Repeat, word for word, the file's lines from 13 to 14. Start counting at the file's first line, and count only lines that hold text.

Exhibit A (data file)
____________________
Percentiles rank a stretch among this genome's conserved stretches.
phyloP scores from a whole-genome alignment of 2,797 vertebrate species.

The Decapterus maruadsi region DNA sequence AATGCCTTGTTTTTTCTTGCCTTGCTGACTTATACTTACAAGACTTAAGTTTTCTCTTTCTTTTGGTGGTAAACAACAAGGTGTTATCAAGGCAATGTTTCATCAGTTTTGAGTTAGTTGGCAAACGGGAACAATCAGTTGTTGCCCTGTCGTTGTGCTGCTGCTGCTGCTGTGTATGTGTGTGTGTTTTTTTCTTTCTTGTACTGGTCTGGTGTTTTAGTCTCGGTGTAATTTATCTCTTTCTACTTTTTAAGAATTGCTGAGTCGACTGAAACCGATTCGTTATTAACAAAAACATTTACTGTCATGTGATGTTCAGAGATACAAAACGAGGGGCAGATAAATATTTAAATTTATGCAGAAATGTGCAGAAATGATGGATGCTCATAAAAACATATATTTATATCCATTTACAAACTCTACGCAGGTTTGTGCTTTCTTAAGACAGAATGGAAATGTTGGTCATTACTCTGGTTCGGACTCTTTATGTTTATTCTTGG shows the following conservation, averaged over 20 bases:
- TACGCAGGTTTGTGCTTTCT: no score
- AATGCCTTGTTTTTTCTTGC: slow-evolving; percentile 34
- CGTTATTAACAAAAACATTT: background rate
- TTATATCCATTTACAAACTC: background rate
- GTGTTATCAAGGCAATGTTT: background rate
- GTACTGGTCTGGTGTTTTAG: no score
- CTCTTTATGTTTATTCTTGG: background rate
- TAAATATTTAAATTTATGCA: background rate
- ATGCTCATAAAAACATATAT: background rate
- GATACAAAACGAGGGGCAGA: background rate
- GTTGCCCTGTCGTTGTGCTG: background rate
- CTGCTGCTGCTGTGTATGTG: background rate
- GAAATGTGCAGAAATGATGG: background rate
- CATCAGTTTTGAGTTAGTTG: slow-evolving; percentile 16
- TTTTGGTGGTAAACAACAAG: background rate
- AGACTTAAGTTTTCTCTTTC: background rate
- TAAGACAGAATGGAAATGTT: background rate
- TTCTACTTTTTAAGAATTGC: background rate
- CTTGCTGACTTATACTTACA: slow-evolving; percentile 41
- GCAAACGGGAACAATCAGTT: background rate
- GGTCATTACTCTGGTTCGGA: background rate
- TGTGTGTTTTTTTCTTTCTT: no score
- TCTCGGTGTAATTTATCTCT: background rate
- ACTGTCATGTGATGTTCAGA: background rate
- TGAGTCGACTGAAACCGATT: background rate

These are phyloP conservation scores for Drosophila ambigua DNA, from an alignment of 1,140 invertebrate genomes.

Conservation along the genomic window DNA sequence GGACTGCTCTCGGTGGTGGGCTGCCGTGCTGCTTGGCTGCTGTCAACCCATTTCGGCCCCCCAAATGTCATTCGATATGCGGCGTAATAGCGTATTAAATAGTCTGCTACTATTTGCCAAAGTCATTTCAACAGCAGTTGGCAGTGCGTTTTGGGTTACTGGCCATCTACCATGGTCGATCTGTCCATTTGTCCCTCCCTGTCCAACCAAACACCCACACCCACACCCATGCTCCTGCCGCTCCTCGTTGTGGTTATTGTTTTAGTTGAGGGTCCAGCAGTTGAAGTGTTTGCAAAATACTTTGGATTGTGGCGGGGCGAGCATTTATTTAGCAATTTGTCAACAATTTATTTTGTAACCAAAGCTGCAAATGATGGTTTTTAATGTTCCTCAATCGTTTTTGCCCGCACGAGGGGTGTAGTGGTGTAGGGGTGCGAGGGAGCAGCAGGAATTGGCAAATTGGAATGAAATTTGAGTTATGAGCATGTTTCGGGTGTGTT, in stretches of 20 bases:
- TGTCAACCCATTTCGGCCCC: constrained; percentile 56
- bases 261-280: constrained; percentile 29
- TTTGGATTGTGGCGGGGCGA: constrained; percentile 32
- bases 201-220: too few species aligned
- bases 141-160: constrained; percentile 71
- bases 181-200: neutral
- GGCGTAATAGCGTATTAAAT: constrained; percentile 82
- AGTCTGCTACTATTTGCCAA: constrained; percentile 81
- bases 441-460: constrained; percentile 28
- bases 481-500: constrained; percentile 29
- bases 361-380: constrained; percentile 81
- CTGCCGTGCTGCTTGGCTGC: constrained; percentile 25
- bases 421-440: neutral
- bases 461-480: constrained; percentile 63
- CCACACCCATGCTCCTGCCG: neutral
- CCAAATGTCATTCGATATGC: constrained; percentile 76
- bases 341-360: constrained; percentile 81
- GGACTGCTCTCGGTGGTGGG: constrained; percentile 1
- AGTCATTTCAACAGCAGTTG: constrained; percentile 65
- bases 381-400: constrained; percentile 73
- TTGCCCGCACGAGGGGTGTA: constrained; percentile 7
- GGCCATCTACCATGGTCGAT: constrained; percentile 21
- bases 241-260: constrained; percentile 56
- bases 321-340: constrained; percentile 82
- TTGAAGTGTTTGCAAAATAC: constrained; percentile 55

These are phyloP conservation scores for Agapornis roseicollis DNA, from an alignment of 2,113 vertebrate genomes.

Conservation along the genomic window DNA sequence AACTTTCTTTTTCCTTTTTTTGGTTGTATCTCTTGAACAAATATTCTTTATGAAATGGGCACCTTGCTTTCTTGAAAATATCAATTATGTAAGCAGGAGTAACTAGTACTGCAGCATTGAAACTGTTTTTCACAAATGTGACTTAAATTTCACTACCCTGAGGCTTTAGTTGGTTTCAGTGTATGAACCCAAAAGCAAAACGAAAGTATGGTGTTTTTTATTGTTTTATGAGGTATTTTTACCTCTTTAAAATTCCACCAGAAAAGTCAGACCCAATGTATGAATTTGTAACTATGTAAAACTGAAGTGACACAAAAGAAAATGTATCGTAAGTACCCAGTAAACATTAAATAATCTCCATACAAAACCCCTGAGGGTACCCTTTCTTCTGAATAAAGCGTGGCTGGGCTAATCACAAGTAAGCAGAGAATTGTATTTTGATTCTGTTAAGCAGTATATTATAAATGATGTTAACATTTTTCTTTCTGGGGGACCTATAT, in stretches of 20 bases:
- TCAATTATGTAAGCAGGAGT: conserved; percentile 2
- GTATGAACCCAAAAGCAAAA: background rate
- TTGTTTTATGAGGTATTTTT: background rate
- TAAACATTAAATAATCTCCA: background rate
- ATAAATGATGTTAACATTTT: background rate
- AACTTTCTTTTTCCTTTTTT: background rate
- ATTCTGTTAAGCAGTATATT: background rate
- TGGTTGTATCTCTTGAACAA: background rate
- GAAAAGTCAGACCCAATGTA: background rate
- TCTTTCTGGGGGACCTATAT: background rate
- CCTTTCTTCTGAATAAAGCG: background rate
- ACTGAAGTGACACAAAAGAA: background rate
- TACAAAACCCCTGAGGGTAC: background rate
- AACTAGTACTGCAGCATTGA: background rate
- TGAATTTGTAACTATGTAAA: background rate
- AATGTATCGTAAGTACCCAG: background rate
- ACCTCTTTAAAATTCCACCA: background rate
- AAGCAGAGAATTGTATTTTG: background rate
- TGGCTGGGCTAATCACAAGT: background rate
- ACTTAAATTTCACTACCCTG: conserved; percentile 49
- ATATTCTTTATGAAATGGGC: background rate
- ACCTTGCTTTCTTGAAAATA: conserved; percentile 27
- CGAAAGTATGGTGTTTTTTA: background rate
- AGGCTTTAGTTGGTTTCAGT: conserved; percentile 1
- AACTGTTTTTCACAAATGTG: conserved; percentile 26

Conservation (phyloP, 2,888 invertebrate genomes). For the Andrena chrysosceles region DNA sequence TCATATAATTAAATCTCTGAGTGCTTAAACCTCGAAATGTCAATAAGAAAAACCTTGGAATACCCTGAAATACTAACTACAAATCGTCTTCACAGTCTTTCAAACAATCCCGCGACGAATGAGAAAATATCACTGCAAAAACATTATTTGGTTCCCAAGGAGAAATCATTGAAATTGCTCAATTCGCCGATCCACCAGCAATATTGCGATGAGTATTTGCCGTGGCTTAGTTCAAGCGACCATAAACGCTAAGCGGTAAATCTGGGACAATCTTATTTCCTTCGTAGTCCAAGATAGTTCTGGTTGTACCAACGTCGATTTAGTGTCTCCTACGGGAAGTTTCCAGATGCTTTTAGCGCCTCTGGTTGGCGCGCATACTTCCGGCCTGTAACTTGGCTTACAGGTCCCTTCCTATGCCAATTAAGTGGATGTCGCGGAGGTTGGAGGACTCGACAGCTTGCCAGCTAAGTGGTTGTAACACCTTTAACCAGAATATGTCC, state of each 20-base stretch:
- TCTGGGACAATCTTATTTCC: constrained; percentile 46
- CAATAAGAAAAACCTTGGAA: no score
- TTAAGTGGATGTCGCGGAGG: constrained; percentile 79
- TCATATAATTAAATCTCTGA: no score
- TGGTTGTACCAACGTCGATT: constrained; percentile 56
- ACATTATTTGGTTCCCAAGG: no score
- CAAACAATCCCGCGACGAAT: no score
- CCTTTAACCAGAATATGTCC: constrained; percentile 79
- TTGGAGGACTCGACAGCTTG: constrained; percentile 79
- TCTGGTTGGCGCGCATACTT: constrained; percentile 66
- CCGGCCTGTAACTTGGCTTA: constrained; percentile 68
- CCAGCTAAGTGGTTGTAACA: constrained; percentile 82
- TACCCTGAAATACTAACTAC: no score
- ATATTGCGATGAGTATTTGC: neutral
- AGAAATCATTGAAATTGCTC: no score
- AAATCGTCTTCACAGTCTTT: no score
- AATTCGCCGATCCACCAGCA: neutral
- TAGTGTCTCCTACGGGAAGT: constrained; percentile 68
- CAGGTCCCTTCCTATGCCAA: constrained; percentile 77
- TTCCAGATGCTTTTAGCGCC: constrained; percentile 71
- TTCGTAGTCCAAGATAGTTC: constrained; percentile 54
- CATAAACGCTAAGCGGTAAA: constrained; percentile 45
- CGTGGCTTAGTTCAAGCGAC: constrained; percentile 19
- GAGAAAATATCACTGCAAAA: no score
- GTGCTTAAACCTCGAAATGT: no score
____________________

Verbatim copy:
- GATACAAAACGAGGGGCAGA: background rate
- GTTGCCCTGTCGTTGTGCTG: background rate